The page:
In CIT v Garden Silk Mills Pvt Ltd (252 ITR 804), the assessee-company under an agreement executed on December 1, 1971, purchased the assets with all liabilities, of a going business of a firm.
The firm whose business was purchased by the assessee-company had to pay two sums of money, namely, Rs 58,250 and Rs 65,832, as remuneration of its income-tax practitioners. The monetary liability towards remuneration payable to income-tax practitioners was taken as liability by the assessee-company and the same was discharged in the assessment years in question by the assessee-company. The assessee-company claimed a deduction of the said remuneration paid to the income-tax practitioners as business expenditure under section 37. The tribunal held that the assessee was entitled to both the deductions.
In coming to this decision, the tribunal relied on the judgment of the Bombay High Court in CIT v Bombay Hing Supply Company (61 ITR 672). The facts of that case were that the business of a firm was transferred along with assets and outstandings to A on behalf of ABC after the business was put to auction as a going concern. ABC wrote off certain debts, a deduction in respect of which was claimed in computing the business income of ABC firm. On the above facts, it was held that the successor company was permitted to write off the trading debts in the year of account when they became irrecoverable even though the debt may be due from its customers in respect of the dealings of a period prior to the change of ownership.
On a reference, the Gujarat High Court held that the aforesaid decision was distinguishable on the following facts. The present case was not one regarding writing off of the trading debts in the year of account after they became irrecoverable in the hands of the assessee-company and after the transfer of business to it. According to the court, there was great force in the submissions made on behalf of the revenue that the remuneration payable to the income-tax practitioners by the predecessor firm was a liability taken over with assets by the successor-company and it was discharged by the assessee in the assessment years in question not as a "business expenditure" but as a past liability against the firm which was agreed to be discharged by the assessee-company under the terms of the agreements. As the going concern was purchased with assets and liabilities, the liability constituted an integral part of the purchase consideration.
Before the court, the counsel for the assessee urged that the remuneration payable to the income-tax practitioners was liability of the firm taken over with assets by the assessee-company, but the said liability towards income-tax practitioners was discharged by the assessee-company as its business expenditure. The income-tax practitioners continued to represent the assessee-company and fees payable to them by the predecessor firm were required to be paid to maintain cordial relationship with the income-tax practitioners. It was, therefore, a business expenditure of the assessee-company, this payment being towards remuneration which was a past liability of the firm.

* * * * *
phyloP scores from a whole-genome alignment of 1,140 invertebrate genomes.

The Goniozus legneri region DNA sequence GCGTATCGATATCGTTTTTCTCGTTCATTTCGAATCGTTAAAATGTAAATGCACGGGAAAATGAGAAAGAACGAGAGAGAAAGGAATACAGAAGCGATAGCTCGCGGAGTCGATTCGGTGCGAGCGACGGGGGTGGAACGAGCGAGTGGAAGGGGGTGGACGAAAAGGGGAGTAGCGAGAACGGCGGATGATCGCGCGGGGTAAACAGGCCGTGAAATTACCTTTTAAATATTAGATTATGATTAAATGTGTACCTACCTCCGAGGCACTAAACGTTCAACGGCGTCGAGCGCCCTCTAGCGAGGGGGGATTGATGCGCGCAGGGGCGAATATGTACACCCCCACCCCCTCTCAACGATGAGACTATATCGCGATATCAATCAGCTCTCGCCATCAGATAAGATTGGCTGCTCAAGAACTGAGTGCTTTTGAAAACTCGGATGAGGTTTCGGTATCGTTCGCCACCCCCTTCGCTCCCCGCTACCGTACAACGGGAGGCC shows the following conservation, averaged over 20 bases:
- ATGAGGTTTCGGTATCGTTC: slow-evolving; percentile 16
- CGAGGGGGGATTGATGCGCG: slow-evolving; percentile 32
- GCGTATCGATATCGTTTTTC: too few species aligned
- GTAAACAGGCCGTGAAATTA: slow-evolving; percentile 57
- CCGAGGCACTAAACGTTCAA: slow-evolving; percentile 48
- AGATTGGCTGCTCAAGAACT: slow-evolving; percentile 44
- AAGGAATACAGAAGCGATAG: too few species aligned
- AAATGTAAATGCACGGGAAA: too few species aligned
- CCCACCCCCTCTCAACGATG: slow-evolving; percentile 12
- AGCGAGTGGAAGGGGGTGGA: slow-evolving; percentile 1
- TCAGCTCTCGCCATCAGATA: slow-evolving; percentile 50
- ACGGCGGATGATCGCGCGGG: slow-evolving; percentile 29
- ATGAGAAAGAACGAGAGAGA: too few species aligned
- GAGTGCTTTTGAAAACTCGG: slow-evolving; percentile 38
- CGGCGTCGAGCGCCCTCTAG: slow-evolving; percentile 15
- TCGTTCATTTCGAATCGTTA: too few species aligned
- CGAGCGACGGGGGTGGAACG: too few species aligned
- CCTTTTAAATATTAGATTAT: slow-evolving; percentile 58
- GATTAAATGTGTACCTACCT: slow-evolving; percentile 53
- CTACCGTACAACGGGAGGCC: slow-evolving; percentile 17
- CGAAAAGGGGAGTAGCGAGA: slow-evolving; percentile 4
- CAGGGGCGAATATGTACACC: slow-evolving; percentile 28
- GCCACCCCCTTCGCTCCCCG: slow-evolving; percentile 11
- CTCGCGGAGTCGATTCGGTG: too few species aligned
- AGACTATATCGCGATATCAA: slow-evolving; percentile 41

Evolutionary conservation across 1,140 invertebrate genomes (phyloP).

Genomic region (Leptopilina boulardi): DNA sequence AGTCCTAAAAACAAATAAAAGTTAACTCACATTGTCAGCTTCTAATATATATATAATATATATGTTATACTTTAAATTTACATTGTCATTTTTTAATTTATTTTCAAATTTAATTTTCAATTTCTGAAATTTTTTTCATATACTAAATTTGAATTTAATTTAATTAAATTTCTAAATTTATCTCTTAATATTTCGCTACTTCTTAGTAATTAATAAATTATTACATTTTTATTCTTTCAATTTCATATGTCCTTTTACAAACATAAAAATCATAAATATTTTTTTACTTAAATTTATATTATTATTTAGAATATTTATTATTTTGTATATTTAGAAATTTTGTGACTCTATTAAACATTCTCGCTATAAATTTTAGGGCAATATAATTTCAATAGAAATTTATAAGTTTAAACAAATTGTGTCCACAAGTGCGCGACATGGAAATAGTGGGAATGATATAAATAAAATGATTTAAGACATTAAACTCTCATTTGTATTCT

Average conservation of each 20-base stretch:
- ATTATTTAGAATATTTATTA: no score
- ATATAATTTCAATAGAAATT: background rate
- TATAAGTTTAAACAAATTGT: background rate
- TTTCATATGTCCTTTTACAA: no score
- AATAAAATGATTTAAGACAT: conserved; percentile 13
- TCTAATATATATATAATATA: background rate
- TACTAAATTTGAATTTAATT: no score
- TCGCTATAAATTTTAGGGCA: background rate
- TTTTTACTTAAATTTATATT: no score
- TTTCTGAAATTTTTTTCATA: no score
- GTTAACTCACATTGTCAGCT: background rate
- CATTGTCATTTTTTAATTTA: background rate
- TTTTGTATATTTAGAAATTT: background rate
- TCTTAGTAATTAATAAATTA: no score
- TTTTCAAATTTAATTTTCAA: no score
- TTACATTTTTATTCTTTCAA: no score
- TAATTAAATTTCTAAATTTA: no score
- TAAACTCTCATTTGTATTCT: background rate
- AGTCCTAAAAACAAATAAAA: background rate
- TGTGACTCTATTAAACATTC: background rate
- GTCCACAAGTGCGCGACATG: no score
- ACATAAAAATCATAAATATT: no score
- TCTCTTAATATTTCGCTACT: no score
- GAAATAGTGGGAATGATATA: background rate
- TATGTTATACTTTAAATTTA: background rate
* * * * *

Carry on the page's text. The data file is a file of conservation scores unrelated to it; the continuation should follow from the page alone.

Reliance was placed on certain observations of Chagla CJ delivering the judgment for the division bench of the Bombay High Court in the case of Aruna Mills Ltd v CIT (31 ITR 153). It was submitted that "commercial expediency should be taken into consideration under which past remuneration due to practitioners was paid by the assessee-company". Reliance was also placed on the cases of CIT v Dhanrajgirji Raja Narasingirji (91 ITR 544); CIT v Raipur Manufacturing Co Ltd (84 ITR 508) and Sri Venkata Satyanarayana Rice Mill Contractors Co v CIT (223 ITR 101).
The Gujarat High Court observed that it was clear from the terms of the agreement dated December 1, 1971, under which the assessee-company purchased the assets with liabilities of the going concern, ie, the firm, that remuneration outstanding against the firm and payable to the income-tax practitioners, was also a liability taken over by the assessee-company.
The main question that fell for consideration was whether the discharge of this past liability of the firm towards payment of remuneration to the income-tax practitioners could be said to be "expenditure" incurred by the assessee-company "wholly and exclusively" for the purpose of its business which is a legal requirement for allowing such expenditure by the assessee under section 37 of the Act.
The court concluded that past dues of the income-tax practitioners payable by the predecessor firm were actually paid in the relevant assessment years by the successor company not only for maintaining and continuing good relationship with such income-tax practitioners but to discharge its liability under the express terms of the agreement of purchase of the going concern of the firm.
Such payment towards remuneration to the income-tax practitioners could not, therefore, be held to be expenditure incurred "wholly and exclusively" for the purpose of business of the assessee-company in the relevant assessment years. The tribunal was, therefore, in error in allowing such business expenditure under section 37 of the Act.
The aforesaid decision raises a debatable issue. It would be interesting to await the verdict of the apex court on a matter which has significant consequences when businesses are taken over as going concerns.